➵ The Student Press Law Center has produced a white paper on restrictions on student journalists, ahead of Student Press Freedom Day on Friday.

👏 And finally, the Charlotte Journalism Collaborative has launched an interesting project — a way for anyone, worldwide, to share and "geo-tag" their personal COVID story. It’s done with Padlet, a free online notice board that allows users to pin notes that can contain links, documents, photos and video. It'll be interesting to see the results.
From the Workshop

Last call: Apply now for a two-part data journalism training opportunity from the NC Local News Workshop, associate professor Ryan Thornburg of the UNC Hussman School and the NC Press Association. The first part is a workshop this Friday, Feb. 26, at 2 pm during the NCPA winter convention. The second is hands-on training March 15 for five selected reporters who will produce a local story. [Learn more and register.]

Listen up

Pauli Murray, who grew up in Durham in the early 20th century, was a poet, a lawyer and legal scholar, a groundbreaking warrior for gender equality and racial justice, even an Episcopal priest — and a contentious, Black, queer woman in the Jim Crow (or “Jane Crow”) South. This month, North Carolina Public Radio premiered a podcast, “Pauli,” that tells her story.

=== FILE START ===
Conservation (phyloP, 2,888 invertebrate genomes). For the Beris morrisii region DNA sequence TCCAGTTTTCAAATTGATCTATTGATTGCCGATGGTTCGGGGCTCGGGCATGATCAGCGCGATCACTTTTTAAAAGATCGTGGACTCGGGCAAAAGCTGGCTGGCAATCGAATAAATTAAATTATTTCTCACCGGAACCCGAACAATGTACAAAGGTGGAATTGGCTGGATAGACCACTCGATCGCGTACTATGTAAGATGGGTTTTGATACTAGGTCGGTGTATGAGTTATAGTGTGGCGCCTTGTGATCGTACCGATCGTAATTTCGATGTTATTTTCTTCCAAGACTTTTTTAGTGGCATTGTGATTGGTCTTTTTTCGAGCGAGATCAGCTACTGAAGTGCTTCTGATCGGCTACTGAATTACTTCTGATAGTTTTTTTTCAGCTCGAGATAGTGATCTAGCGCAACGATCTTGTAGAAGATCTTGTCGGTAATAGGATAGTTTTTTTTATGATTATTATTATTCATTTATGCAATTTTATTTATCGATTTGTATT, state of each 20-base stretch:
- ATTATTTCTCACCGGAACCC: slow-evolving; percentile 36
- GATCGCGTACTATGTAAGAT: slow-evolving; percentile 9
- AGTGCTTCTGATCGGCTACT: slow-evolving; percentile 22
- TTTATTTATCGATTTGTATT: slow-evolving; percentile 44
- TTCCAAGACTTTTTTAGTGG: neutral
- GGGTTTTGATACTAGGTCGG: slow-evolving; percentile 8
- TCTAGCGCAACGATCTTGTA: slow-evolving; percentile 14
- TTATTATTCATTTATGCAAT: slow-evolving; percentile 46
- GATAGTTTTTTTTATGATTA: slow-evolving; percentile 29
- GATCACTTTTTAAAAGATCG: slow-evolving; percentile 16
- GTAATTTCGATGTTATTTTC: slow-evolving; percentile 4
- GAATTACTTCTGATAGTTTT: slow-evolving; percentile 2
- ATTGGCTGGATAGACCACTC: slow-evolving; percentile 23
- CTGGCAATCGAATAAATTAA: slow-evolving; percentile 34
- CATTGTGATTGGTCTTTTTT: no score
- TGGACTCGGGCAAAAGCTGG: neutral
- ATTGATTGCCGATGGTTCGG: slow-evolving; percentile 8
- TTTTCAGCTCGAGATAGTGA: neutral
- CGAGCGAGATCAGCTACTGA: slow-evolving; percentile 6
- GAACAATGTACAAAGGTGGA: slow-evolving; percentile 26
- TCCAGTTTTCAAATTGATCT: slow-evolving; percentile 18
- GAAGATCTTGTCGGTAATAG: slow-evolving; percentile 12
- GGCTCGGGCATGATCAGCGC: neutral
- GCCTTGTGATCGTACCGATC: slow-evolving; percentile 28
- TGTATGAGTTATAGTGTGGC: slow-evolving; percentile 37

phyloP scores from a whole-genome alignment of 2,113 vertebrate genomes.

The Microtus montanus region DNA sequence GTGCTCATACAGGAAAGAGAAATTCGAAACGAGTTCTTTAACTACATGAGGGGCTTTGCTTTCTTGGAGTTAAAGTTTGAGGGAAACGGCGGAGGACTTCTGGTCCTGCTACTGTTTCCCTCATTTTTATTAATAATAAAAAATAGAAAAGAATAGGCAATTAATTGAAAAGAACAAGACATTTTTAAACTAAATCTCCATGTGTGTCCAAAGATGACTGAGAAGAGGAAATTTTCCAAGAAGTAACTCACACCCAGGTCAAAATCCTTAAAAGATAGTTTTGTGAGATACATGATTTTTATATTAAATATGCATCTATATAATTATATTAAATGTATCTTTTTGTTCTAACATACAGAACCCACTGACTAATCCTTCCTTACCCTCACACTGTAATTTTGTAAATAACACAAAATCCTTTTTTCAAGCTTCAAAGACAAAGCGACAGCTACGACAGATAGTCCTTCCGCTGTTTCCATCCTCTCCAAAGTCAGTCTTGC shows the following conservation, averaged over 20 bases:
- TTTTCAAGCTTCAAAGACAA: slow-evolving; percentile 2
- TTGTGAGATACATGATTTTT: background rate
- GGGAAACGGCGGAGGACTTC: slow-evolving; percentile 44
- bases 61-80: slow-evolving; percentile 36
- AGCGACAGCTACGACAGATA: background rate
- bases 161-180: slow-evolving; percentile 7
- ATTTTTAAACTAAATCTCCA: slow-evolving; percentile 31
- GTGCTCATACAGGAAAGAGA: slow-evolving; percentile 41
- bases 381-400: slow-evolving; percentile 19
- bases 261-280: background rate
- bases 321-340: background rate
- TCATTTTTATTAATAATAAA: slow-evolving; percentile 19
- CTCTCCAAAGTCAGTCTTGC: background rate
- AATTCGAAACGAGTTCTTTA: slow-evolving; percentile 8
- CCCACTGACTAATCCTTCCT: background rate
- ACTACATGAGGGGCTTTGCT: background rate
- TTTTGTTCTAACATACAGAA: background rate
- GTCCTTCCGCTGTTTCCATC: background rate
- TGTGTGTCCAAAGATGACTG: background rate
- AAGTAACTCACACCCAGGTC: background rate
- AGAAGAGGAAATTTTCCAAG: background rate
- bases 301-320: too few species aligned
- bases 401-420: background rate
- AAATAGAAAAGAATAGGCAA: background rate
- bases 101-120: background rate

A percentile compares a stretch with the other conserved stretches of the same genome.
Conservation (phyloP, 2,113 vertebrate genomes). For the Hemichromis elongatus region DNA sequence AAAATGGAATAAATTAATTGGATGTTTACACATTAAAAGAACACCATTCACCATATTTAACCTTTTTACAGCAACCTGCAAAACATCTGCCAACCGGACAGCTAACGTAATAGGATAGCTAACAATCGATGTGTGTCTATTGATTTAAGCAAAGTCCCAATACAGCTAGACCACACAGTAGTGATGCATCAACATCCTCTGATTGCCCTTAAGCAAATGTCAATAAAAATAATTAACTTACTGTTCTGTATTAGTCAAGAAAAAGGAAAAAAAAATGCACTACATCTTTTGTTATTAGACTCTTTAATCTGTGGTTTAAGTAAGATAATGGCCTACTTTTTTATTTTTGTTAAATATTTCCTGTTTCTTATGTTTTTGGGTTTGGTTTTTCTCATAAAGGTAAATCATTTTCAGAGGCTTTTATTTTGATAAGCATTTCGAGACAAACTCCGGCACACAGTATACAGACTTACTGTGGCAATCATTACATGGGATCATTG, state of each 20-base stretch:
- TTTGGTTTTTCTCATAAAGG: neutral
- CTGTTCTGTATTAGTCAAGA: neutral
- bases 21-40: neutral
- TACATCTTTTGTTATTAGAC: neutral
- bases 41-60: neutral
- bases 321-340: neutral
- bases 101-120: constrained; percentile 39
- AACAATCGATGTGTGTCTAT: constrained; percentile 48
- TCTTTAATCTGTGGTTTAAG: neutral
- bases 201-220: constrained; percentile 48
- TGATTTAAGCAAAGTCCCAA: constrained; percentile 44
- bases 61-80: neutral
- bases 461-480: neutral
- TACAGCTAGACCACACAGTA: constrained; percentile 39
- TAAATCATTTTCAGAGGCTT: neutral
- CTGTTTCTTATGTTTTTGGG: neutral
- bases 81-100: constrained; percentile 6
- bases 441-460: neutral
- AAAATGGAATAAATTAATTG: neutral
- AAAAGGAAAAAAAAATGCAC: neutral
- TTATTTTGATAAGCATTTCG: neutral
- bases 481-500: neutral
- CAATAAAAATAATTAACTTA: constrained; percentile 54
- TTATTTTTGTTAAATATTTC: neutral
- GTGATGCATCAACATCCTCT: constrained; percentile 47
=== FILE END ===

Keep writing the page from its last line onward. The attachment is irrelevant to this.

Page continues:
Leoneda Inge, WUNC’s race and Southern culture reporter, is the host and a producer of the series. Inge, who also is co-host of WUNC’s “Tested” podcast, worked with producers Charlie Shelton-Ormond and Stacia Brown, editor Lindsay Foster Thomas and engineer Jenni Lawson on the series. 

   ➵ Murray is also one of the Black trailblazers highlighted in 10 NC Black history lessons you likely weren’t taught in school (but should have been), by Brooke Cain and Martha Quillin for The News & Observer and The Herald-Sun.
Bulletin board

News about the news
📌 As I mentioned here on Feb. 10, two local bills moving through the legislature — House Bill 35 and House Bill 51 — would let 24 counties move their public notices out of newspapers and onto government websites. That would put a strain on newsroom budgets, and could make it more difficult for residents to find out about hearings and other government activity — particularly people with limited online access or skills. Colin Campbell, editor of NC Insider, reports on a case study for the proposal: Guilford County, which was allowed to make the switch four years ago. The picture is mixed — some public money saved, some complaints about access, and probably fewer eyeballs on the notices.